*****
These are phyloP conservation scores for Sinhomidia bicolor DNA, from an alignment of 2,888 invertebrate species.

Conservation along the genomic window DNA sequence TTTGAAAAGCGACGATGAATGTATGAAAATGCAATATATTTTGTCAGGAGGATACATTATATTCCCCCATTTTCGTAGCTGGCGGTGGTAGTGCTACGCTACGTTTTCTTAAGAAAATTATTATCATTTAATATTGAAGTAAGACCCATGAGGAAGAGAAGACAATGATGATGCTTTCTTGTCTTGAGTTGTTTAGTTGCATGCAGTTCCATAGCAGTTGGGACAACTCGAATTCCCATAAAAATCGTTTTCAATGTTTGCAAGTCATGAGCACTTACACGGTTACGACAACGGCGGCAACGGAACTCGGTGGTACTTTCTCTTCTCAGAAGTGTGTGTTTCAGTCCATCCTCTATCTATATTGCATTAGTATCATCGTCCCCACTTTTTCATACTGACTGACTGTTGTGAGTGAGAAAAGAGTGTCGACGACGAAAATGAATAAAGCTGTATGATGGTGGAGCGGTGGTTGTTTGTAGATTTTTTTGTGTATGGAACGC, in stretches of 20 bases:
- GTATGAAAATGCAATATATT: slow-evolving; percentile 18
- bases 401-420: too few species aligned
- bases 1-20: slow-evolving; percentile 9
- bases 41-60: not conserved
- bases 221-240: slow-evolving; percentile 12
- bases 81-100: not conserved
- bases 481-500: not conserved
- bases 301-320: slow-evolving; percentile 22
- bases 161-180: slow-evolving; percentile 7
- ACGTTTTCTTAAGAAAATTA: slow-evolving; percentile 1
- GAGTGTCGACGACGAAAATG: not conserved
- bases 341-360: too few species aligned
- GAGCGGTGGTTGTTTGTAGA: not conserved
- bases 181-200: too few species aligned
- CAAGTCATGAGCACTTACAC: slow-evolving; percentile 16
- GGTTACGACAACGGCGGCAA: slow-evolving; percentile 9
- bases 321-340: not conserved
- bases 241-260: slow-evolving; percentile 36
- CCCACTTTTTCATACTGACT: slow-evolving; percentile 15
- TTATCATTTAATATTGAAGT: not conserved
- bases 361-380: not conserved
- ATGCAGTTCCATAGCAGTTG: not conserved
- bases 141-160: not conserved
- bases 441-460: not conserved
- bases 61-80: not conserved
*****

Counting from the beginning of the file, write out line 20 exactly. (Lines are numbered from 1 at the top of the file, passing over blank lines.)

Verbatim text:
- bases 241-260: slow-evolving; percentile 36